GERRY and the Pacemaker’s emotional melody ‘You’ll Never Walk Alone’ has hit the top spot in Co-op Funeralcare’s annual music chart of most popular farewell songs – knocking perennial favourite, Frank Sinatra’s ‘My Way’ from the number one position – as Co-op Funeralcare’s data reveals it has been played at an estimated 9,500* funerals over the past year.
The Gerry & The Pacemakers hit, which spent four weeks at number one in 1963, captured the nation’s Covid-stricken heart last April when it was covered by Michael Ball, Sir Captain Tom Moore and the NHS Voices of Care Choir last April to raise money for charity. The evocative anthem is also famously the team song for both Liverpool F.C., winner of the 2020 Premier League, and Celtic F.C., meaning its appeal spans the generations.
In another shift, the top ten features a number of surprisingly upbeat new entries including Tina Turner’s feelgood hit ‘Simply the Best’ at number four and Fleetwood Mac’s ‘The Chain’ – whose electric riffs are used in Grand Prix television packages – at number seven.
Meanwhile, The Greatest Showman’s rousing theatrical showstopper ‘This Is Me’ enters the chart for the first time at number ten, proving that for many, sad downbeat and melancholic songs could be falling out of favour.
The historical music chart, which is now celebrating its 20th year having first launched in 2002, is based on data and insights from Co-op Funeralcare’s own funeral directors and arrangers, who conduct approximately 100,000 funerals a year.
Among the more controversial requests received by Co-op Funeralcare colleagues are ‘W.A.P’ by Cardi B ft. Megan Thee Stallion, ‘Girl on Fire’ by Alicia Keys, ‘F*** Forever’ by Babyshambles, ‘Ha Ha You’re Dead’ by Green Day, and ‘Ding Dong! The Witch is Dead’ from The Wizard of Oz. Potentially offensive songs are often refused by a third-party, such as the chosen venue or person ordaining the funeral.
In the top ten contemporary pop songs, hits by Snow Patrol, Freya Ridings, Amy Winehouse and Christina Perri all enter the chart for the first time, whilst film classics such as Titanic’s ‘My Heart Will Go On’, Dirty Dancing’s ‘(I’ve had) The Time of My Life’ and Whitney Houston’s ‘I Will Always Love You’ from The Bodyguard all enter the top ten film and television chart.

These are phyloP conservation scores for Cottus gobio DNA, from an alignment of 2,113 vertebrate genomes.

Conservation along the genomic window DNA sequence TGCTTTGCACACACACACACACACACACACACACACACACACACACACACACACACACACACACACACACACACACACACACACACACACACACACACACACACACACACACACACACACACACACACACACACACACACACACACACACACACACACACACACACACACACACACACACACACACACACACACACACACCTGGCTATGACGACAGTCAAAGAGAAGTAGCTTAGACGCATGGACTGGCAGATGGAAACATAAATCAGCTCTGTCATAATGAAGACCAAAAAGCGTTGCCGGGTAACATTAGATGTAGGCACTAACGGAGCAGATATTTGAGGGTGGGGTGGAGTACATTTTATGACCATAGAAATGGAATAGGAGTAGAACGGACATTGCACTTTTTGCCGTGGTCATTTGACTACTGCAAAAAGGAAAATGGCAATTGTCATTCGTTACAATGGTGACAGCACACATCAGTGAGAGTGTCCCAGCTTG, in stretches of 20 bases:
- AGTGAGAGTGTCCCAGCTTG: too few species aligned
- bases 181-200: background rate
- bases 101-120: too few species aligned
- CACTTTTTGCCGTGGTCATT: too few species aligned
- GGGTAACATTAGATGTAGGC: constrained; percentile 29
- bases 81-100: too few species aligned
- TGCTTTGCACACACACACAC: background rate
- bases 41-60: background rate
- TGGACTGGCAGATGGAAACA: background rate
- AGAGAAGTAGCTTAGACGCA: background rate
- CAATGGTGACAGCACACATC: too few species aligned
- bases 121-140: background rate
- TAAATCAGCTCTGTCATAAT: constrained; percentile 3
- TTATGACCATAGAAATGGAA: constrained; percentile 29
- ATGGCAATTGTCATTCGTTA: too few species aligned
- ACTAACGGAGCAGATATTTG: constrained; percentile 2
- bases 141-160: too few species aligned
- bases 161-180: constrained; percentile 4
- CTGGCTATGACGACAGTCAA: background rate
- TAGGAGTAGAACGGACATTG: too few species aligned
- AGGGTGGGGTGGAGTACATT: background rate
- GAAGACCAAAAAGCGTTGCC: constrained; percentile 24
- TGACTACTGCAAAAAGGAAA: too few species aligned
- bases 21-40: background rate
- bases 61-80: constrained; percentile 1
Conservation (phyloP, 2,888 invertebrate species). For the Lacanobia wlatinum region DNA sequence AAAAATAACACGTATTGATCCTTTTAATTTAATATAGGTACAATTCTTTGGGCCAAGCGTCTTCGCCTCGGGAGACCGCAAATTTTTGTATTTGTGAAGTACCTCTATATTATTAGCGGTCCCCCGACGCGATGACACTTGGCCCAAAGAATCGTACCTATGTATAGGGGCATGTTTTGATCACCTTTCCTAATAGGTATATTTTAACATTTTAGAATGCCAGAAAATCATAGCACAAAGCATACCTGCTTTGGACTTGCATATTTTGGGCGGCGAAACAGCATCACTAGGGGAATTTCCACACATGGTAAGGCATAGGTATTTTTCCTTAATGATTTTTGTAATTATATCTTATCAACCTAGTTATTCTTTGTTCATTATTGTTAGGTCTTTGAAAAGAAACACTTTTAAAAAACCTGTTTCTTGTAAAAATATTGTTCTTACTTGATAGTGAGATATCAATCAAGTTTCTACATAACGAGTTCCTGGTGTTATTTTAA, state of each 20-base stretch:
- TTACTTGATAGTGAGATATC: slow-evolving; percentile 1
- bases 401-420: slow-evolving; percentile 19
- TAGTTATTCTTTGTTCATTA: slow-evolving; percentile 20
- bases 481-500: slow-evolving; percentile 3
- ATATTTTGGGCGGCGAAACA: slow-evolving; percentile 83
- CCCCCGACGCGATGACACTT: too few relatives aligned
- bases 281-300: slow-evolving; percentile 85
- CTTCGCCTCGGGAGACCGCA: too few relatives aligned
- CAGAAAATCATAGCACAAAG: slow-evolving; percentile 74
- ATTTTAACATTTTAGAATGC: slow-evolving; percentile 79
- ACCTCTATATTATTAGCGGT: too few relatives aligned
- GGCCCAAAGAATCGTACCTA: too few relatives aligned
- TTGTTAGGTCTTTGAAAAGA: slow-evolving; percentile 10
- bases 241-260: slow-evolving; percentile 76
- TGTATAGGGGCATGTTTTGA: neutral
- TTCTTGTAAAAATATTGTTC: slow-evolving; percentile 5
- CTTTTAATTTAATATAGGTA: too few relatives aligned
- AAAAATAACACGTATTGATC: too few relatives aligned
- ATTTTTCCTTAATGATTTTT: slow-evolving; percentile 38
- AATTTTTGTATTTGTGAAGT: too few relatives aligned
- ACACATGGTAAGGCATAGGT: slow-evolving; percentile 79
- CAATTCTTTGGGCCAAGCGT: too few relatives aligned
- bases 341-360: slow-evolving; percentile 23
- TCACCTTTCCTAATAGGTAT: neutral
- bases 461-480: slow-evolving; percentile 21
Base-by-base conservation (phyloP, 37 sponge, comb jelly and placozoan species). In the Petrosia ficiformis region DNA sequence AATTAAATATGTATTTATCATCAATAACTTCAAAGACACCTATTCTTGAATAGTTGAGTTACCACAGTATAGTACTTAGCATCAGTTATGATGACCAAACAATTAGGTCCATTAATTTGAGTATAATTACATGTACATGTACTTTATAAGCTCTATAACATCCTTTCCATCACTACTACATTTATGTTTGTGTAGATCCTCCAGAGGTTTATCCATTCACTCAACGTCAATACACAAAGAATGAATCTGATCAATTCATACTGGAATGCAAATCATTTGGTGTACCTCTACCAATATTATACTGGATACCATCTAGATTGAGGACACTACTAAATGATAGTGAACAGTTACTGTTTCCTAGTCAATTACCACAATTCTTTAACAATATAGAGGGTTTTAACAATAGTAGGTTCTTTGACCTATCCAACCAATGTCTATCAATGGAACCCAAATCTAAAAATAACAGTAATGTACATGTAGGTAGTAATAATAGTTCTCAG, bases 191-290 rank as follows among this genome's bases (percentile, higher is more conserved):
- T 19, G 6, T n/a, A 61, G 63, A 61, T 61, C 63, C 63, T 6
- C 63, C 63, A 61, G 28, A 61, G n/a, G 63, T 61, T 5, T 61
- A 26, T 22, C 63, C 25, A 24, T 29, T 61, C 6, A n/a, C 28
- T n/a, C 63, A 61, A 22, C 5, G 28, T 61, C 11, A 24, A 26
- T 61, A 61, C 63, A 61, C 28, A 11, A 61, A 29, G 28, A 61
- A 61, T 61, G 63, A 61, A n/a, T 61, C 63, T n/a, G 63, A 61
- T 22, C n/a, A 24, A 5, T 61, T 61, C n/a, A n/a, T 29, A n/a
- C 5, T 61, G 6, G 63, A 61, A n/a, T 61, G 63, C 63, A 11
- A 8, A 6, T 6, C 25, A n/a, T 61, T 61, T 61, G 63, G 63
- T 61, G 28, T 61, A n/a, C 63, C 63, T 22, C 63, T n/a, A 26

When it comes to sport and small screen, football anthems and television theme tunes remain popular songs, capturing the loves and lives of those who have passed but traditional hymns do not feature in the top ten, suggesting a shift in musical tastes.
Restrictions imposed on funerals due to the pandemic meant the way music was played at funerals needed to change in some instances. Over the past year, pre-recorded music has been the most popular way to play music at funerals, with bagpipers and organists shortly after. Buglers were also amongst the most requested and where restrictions allowed, friends or family members performed live at the final farewell of their loved one.
Sam Tyrer, managing director of Co-op Funeralcare, said: “Music plays such a big part in all of our lives, it’s no surprise that our favourite songs play a role in the way we say goodbye too. The songs we choose for a funeral all hold unique and personal meaning for ourselves and loved ones but naturally some songs remain more popular than others and we’re delighted to unveil this year’s music chart.
“Each element of a funeral is a very personal choice and we’re encouraging the nation to be more open about their funeral wishes – music is a really simple and comforting place to start.”
Pauline McAvoy, funeral service manager at Co-op Funeralcare, added: “‘You’ll Never Walk Alone’ really has been a stand-out song over the last year – it’s sentiments around weathering the storm of life by coming together and supporting one another have really struck a chord with so many after the extraordinary events of the last eighteen months. It’s a beautiful melody which carries such deep meaning.”
Hannah Ingram-Moore, daughter of Captain Sir Tom Moore and Co-founder of The Captain Tom Foundation, said: “My father loved the song ‘You’ll Never Walk Alone’ because, just like him, it was full of hope. Right up until his passing, his priority was always to make sure that no-one should feel alone or helpless no matter their age or life circumstance, and that’s one of the reasons he started to walk his laps of our garden last year.
“Whether to me and my family, a stranger in the street, or someone reading about his fundraising on the other side of the world, my father had the unique ability to inspire hope where it was needed most and give a sense of companionship to many. That’s what a powerful song can do as well, which is why I’m comforted to know that my father’s collaboration with Michael Ball and the NHS Voices of Care Choir is continuing his legacy of hope at funerals across the UK when families and loved ones face loss and grief, a feeling that my family knows only too well over the past year.”